For a reason known only to himself, my partner has begun watching the TV series M*A*S*H from the beginning.  Although I'm trying to avoid TV (I'm a binge-watching freak who must be stopped) I've been in the same room as at few episodes recently and I'm impressed at how well it's aged.
Each episode manages to mix comedy and drama in a way that M*A*S*H made its own - the ludicrous nature of war, the psychological toll, the odd juxtaposition of educated, liberal doctors and the bureaucracy of the army.  The dialogue is pin sharp still, the stories fresh if no longer original, and if the cutting is a little clunky, the acting is as committed as the day it first hit celluloid.  The interaction of the main ensemble rings, if not true, then certainly familiar for anyone who's ever worked in a team.
There are things to criticise of course.  In its sexual politics it's completely of the 70s - all the woman are nurses and all the doctors are men, there's a revolving set of sexually available ladies, widespread infidelity and sexual harassment as a narrative staple.  The six-character ensemble, features a single woman (for there can, of course, be only one), her moniker is 'Hot-lips' and she's the main object of sexual attention for the rest of the cast.  
But - all of that said, there's a degree of complexity in Margaret Houlihan's characterisation which belies the very liberal positioning of the show.  She's a Major, out-ranked by only one other character, she's a careerist (with occasional regrets) and she's shown time and again to be extremely competent at her job.  This is the reason she garners more respect from the rest of the characters than her partner, Major Frank Burns, aka Ferret-face, who is known to be a bad surgeon.  
Margaret's value as constructed in the narrative comes from the approval rating she gets from the 'star' Captain Hawkeye Pierce.  I would read this as a Lacanian configuration in that her 'meaning' is determined by a man and we as the audience read with his assessment of her.  However I confess myself to be charmed by the way she is valued both for her professional competence and for her sexual attractiveness - she even gets to have a sexual relationship with a married man and still be seen as a goodygoody.  This comfortable duality would no doubt collapse completely under a more rigorous reading, but its accommodation inside one character is an interesting take on the whole Madonna/whore construction.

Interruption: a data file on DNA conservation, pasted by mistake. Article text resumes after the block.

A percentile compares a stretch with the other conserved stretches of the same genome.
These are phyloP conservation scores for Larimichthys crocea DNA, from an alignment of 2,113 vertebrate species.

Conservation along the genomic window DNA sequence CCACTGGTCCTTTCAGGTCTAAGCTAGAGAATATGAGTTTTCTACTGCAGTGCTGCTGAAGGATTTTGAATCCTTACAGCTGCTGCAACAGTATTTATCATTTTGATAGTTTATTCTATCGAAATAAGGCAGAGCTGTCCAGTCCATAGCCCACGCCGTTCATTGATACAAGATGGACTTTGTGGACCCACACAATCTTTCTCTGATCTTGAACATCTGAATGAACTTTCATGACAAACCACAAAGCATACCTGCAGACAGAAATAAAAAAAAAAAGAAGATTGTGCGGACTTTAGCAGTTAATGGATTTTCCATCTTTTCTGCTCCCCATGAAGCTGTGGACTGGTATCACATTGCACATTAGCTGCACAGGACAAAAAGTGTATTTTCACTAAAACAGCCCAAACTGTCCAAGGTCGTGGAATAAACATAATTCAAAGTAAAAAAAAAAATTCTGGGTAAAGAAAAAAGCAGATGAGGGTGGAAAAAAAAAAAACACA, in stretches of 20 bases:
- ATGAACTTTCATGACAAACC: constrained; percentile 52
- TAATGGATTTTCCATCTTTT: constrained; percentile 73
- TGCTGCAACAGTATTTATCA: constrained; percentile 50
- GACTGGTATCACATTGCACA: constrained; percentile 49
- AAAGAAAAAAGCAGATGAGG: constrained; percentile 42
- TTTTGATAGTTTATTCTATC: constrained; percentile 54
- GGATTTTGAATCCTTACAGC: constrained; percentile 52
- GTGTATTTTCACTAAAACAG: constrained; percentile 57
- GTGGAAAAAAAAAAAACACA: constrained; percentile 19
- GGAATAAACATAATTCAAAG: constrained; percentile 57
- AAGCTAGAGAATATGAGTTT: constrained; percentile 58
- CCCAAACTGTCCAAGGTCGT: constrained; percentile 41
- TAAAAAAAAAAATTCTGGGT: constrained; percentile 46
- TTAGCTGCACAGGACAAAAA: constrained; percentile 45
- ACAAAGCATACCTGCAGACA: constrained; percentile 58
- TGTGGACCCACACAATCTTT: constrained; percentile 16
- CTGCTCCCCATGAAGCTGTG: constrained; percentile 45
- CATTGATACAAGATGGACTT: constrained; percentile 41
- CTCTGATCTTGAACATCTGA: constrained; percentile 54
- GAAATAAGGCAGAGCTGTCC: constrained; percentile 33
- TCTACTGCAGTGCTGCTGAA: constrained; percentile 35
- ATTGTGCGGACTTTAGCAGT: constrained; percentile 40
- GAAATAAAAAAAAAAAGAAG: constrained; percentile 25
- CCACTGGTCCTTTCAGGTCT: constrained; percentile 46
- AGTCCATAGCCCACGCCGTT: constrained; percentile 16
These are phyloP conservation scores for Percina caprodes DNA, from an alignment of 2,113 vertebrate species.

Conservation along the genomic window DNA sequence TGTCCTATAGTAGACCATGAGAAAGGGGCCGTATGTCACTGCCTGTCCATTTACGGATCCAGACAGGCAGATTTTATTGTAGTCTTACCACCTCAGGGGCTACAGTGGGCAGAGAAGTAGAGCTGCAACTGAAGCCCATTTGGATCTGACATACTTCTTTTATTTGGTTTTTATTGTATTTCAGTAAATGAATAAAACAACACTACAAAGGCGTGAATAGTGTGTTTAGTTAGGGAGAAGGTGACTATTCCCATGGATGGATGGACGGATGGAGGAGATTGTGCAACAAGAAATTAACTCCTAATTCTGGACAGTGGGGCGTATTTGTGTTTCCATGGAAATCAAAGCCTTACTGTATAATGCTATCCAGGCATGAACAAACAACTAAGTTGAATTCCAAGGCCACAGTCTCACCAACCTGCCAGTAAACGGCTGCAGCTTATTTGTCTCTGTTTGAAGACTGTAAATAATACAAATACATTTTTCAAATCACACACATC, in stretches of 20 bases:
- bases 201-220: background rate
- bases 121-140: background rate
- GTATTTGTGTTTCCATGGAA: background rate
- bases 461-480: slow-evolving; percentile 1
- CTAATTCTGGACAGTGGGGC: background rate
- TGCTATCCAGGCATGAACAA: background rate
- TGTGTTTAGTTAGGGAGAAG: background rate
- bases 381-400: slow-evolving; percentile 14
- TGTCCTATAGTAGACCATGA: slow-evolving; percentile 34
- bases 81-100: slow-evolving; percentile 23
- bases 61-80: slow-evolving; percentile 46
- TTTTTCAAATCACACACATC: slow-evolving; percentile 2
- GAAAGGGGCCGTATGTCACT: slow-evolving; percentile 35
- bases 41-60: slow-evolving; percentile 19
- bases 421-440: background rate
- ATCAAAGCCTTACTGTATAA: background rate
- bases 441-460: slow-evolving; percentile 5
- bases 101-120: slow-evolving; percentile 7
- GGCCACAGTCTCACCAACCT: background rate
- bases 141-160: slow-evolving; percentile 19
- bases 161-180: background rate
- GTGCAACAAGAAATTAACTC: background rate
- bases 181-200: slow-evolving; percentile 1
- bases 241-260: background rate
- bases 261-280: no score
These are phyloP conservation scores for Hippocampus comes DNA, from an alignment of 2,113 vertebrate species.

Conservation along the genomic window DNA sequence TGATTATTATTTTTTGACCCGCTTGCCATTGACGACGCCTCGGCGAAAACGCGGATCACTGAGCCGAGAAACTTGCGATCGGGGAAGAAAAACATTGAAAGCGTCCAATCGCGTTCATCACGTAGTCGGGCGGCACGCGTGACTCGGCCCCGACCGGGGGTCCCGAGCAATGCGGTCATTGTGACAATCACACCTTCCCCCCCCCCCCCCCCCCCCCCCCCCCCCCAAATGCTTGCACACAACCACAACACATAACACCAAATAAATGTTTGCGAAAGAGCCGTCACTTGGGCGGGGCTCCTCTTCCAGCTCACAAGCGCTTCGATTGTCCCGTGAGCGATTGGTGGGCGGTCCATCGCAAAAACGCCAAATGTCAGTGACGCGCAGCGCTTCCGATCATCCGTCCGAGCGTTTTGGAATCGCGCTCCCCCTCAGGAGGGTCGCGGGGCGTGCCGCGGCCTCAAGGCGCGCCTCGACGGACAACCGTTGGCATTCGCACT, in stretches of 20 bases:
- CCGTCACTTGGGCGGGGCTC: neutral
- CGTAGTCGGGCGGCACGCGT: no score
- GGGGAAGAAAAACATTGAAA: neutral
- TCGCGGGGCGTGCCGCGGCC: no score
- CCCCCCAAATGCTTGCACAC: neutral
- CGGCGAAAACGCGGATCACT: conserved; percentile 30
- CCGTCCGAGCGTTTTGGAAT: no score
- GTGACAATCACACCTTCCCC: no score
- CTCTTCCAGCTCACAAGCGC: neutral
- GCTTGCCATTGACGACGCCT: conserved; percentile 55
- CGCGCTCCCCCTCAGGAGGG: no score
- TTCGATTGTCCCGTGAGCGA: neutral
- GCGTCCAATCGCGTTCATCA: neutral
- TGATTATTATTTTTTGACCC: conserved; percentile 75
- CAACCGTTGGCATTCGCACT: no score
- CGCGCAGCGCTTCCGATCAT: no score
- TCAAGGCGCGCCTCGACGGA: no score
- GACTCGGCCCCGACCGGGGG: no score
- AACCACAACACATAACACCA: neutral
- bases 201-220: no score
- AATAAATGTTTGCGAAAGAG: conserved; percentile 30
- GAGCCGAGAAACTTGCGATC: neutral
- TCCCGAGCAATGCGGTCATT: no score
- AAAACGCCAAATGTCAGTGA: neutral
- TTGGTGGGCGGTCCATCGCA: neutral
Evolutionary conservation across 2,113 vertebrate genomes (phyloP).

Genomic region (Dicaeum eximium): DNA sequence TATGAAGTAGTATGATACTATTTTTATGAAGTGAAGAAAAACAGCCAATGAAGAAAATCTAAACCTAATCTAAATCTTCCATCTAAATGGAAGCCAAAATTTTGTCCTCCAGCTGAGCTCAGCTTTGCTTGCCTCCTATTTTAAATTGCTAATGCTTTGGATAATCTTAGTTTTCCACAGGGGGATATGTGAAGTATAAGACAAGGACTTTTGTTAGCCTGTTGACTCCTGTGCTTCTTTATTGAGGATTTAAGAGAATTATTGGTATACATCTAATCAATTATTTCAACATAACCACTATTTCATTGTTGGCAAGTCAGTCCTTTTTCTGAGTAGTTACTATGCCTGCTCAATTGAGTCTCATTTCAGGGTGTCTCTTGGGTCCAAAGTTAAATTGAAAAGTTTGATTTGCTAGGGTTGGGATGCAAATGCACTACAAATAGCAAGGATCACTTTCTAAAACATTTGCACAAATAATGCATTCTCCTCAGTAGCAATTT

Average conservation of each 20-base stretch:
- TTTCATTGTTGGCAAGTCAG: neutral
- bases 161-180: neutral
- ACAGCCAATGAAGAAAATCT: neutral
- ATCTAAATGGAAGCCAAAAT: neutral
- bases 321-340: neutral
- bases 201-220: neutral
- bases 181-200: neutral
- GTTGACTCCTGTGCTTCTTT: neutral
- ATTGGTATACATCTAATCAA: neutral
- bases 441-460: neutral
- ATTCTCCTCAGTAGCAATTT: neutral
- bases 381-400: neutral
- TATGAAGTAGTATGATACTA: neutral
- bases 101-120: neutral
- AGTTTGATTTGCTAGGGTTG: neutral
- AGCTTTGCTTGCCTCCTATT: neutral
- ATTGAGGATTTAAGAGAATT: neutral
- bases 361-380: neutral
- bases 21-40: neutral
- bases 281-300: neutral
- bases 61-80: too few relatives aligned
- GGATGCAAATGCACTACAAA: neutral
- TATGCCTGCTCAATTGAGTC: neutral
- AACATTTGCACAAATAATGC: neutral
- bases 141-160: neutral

On consideration, there are many worse narrative representations of woman I could have grown up with.  Although she unhelpfully emphasises the idea that there's only one spot for women at the top and she doesn't often lead the narrative, 40 years down the line Margaret Houlihan is looking pretty darn good, especially compared to a lot of the two-dimensional roles available to woman in contemporary media.  M*A*S*H is alright...

Tuesday, July 22, 2014


This post is part of the 100 Days Project
Day 12
The Wall Street Journal today published an article citing several studies which have found seven hours sleep per night is probably optimal for health and wellbeing.  This is one hour less than the previous recommendation of eight hours but still more than most Americans probably get most nights.  Can we assume the same statistic applies to New Zealanders? - probably, if I'm anything to go by.  Yawn.
Happily, when indulging, scientists have reassured us that we can rest easy in the knowledge that it's impossible to overdose.  We just wake up when we're done.  Amazingly physical truisms like this, taken for granted by my mother and all those who came before her, now require scientific verification. But since we have it, I'm going off for a seven hour nap.